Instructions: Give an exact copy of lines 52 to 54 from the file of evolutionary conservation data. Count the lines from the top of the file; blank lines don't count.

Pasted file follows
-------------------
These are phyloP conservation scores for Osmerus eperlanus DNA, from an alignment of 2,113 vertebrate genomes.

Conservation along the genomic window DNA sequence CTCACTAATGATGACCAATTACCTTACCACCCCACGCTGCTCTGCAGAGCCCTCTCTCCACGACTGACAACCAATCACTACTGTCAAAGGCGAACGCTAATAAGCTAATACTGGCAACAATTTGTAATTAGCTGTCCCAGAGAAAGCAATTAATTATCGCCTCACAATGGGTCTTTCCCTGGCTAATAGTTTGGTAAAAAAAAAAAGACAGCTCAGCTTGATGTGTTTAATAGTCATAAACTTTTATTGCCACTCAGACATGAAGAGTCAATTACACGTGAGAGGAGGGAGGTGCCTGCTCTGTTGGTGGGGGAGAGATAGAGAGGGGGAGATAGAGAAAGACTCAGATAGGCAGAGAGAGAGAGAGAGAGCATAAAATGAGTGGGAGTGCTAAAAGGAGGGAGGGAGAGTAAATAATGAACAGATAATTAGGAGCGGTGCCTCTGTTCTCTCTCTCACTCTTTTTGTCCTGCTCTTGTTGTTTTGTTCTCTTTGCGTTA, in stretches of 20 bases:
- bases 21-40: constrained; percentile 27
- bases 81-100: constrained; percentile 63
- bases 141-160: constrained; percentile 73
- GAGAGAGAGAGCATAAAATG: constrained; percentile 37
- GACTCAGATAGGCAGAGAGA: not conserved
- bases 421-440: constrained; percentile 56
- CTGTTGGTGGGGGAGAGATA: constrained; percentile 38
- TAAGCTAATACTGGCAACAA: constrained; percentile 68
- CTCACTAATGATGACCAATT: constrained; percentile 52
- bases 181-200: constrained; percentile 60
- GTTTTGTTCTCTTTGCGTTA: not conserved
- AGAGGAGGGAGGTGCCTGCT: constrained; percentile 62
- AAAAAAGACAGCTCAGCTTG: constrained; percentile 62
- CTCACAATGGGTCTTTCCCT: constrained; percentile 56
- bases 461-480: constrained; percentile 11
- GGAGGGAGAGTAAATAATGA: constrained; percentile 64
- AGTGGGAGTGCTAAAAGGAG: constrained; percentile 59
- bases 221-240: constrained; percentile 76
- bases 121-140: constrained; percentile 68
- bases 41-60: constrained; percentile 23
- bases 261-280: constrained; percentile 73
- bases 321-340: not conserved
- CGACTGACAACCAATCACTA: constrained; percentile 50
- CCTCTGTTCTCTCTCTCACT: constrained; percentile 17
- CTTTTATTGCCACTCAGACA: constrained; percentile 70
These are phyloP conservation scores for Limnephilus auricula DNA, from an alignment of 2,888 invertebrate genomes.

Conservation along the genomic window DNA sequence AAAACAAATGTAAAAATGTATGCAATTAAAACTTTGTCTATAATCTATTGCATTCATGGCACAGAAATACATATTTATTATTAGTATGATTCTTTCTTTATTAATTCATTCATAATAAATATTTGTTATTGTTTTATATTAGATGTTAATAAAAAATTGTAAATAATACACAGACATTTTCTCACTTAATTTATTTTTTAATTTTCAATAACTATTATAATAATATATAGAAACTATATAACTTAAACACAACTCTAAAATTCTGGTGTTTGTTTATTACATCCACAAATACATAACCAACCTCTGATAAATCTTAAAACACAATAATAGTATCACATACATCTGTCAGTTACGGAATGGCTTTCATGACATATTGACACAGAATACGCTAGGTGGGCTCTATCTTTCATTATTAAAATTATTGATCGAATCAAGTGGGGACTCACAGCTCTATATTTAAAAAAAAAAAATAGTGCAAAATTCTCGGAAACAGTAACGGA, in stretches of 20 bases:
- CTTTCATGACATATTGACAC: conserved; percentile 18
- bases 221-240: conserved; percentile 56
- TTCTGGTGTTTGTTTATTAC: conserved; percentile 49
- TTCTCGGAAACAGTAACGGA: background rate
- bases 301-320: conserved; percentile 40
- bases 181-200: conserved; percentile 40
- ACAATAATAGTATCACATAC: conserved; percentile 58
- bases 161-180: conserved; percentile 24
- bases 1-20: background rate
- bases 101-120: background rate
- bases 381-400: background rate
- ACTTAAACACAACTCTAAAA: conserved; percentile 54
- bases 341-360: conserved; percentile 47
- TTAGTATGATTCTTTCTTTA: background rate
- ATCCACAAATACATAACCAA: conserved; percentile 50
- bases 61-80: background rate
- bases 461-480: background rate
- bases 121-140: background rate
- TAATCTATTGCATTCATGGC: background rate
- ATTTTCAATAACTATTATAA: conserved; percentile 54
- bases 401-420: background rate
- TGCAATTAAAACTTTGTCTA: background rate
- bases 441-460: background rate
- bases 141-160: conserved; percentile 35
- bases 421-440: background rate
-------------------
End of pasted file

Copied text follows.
- bases 441-460: background rate
- bases 141-160: conserved; percentile 35
- bases 421-440: background rate